Monday, April 18, 2016

The S&P 500 (SPX) is at a point where some drawdown is expected. The notable chart is on the SPX weekly where a TD Sell Setup @9 has been recorded. To gain even more perspective, the Nasdaq Composite (COMP) and the Russell 2000 are shown below.

Screen Shot 2016-04-16 at 1.38.03 PMThe COMPQ has an active TD Sell Setup @7. A trade equal or higher than 4961.30 this week would qualify bar 8 as having the true high, and ‘perfect’ the count.

Screen Shot 2016-04-16 at 2.19.06 PMFor the weekly RUT, the TD Sell Setup@8 is ‘perfected’ and free to move lower. Similar to the SPX, both the COMPQ and RUT will likely complete their TD counts below their respective TDST Resistance, providing additional impetus to the bears. If a selloff becomes a bit severe in the coming weeks, SPX 1810 is expected to hold as outlined in previous posts.


S&P 500 (SPX) SHORT TERM OUTLOOK: NEUTRAL

Bearish if SPX closes below 2061.72, the daily SPX bearish price flip.   

Screen Shot 2016-04-17 at 10.47.55 AMThe rally is managing itself well by not breaching 2028.31. This keeps the rally alive. However, with price exhaustion signals coming from longer duration timeframes, any more upside will be suspect.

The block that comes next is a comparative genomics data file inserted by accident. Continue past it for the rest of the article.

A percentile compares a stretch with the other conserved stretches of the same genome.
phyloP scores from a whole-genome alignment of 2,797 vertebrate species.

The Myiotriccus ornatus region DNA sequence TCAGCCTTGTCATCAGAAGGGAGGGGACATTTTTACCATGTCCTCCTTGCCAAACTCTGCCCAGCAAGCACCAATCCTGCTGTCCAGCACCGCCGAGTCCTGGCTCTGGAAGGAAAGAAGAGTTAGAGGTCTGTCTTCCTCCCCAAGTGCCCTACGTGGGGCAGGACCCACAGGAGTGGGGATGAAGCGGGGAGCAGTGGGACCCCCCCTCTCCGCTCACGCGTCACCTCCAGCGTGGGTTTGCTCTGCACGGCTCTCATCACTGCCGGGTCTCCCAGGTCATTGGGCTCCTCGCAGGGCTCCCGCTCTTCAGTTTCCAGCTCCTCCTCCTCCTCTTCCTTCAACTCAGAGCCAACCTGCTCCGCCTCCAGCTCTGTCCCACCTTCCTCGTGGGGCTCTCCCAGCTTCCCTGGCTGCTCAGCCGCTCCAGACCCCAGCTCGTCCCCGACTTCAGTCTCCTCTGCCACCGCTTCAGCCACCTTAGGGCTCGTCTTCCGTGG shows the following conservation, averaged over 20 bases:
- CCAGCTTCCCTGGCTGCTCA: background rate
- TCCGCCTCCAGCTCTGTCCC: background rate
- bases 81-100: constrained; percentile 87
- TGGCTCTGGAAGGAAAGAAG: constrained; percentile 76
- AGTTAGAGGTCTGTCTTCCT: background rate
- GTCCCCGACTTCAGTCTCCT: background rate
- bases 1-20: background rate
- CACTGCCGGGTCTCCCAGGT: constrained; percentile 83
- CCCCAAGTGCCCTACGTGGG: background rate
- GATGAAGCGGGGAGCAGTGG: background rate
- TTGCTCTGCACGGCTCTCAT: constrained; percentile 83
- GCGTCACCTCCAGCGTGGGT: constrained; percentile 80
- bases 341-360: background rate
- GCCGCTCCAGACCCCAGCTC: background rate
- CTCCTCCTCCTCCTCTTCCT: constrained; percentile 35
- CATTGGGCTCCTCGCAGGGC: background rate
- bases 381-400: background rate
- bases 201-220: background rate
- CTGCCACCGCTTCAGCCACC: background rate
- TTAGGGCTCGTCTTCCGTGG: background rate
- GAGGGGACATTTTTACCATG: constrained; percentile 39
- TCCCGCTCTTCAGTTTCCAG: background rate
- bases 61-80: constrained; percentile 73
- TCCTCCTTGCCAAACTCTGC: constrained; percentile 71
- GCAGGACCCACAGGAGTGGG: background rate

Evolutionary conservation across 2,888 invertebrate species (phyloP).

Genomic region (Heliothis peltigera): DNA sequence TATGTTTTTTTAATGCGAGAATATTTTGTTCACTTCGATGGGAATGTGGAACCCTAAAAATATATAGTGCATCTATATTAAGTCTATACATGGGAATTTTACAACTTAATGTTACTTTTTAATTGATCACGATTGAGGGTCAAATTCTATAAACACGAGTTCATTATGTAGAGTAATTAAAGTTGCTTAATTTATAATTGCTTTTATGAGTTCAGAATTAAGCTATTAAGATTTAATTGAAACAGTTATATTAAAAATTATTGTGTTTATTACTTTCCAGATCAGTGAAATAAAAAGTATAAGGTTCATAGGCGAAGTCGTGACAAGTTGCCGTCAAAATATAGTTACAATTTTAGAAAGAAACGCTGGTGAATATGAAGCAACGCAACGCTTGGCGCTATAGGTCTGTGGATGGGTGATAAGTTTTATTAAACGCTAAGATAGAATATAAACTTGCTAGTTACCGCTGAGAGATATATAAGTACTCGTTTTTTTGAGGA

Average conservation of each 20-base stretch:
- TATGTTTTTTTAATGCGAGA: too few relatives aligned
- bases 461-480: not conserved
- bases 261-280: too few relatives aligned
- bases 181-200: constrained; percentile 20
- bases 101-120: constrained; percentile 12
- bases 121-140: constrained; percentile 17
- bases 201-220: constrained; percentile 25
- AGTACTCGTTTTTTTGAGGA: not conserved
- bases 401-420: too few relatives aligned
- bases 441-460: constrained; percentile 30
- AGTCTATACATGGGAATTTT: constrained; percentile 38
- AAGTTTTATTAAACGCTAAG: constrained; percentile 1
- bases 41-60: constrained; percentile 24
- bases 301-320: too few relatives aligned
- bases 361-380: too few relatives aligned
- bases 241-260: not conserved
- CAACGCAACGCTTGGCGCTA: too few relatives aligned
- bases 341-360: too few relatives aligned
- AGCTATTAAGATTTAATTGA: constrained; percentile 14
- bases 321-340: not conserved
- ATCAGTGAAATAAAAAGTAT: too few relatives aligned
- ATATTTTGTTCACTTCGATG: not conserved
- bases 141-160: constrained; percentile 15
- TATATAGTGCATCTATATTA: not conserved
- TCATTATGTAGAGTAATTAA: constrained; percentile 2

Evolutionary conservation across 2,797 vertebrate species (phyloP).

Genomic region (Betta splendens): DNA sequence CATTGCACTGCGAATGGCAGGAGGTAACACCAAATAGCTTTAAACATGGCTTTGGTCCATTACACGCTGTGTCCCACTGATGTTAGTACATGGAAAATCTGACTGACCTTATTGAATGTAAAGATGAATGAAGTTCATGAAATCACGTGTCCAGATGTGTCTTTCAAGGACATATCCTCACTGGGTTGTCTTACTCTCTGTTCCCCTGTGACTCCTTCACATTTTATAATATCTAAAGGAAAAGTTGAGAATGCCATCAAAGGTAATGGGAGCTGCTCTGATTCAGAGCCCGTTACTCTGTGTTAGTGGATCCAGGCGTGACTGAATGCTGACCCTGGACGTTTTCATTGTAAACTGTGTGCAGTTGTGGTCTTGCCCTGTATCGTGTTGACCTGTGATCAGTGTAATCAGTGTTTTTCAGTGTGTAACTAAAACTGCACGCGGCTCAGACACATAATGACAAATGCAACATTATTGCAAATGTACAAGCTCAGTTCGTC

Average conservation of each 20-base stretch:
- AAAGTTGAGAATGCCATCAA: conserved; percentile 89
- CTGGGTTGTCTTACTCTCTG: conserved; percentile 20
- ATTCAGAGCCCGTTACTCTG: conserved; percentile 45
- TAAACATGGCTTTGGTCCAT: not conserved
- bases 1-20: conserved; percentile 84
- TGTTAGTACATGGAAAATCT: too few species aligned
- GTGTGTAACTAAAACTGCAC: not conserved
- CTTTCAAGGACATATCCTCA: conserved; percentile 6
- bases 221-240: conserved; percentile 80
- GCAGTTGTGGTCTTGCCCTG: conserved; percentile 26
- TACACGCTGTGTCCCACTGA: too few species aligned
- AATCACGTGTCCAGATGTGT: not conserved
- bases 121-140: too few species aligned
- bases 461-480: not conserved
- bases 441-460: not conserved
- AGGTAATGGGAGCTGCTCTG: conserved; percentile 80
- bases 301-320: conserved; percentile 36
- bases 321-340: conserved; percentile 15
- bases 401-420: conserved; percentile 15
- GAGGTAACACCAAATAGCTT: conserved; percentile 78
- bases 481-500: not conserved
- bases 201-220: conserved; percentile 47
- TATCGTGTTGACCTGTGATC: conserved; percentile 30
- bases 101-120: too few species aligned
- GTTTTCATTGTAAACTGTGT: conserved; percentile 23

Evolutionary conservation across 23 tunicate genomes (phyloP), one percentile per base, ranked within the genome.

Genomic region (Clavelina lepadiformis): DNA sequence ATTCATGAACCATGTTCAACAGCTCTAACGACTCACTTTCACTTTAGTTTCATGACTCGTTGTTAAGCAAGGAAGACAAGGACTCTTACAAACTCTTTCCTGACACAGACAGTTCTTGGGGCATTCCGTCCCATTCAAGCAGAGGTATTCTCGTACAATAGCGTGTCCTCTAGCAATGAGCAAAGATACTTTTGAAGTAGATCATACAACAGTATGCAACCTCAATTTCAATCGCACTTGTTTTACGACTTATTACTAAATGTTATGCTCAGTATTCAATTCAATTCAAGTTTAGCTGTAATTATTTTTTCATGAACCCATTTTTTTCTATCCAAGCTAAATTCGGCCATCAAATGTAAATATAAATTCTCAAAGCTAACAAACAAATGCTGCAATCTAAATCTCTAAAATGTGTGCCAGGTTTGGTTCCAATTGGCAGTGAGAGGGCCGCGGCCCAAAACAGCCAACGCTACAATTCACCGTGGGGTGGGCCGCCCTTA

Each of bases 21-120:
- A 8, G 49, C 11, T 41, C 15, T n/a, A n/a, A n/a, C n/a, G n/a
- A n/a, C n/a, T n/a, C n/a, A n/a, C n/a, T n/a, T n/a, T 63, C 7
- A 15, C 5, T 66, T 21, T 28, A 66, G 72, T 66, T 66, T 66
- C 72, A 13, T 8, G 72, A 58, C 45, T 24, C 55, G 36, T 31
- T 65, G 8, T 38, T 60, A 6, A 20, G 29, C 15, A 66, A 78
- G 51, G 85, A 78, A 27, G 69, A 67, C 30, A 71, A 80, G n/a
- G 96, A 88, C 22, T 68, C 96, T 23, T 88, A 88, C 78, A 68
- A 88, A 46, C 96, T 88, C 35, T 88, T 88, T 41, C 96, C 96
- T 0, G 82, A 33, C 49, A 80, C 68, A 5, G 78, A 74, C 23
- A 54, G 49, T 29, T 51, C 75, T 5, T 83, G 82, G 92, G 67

S&P 500 (SPX) SHORT/INTERMEDIATE TERM OUTLOOK: NEUTRAL

Bearish if SPX closes below 2061.72

Screen Shot 2016-04-15 at 8.48.26 PMLast week produced another trend exhaustion point with TD Sell Countdown recording a ’13’. If the active TD Sell Setup becomes nullified, especially if the occurs below the 2078.36 TDST Resistance level sometime this week, then expectations for additional upside is greatly diminished.


S&P 500 (SPX) INTERMEDIATE/LONG TERM OUTLOOK: NEUTRAL

Bearish if weekly SPX closes below 2035.94 on Friday, April 22, 2016

Screen Shot 2016-04-15 at 8.31.56 PMClassic TD suggests that if TD Sell Setup records a “9” just below the TDST Resistance level, a potential trend change is in the works. This describes exactly what is happening now, and the weekly SPX gets a chance this week to prove the bull run from the rally low of 1810.10 (February 12, 2016) will turn into a bear run. A close below 2035.94 this week should do it.


S&P 500 (SPX) LONG TERM OUTLOOK: NEUTRAL

Bullish if monthly SPX closes above 2107.39 or Bearish if monthly SPX closes below 1850.61, the weekly TDST Support level on Friday, April 29, 2016. 


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6 Responses to Monday, April 18, 2016

  1. Vince says:

    Thanks for the pivotal update Art.

    Exciting times coming up.

  2. Trading4NandS says:

    Hi Art,

    I found your blog a couple of days ago. Good stuff. I currently use DeMark sequence counts on TOS, in conjunction with other technical tools/scripts, and use these tools to help quantify Change in Trend (CIT) dates. I’ve found certain DeMark patterns to be particularly powerful – when they complete – but to date have been baffled by the significance of DeMark failures.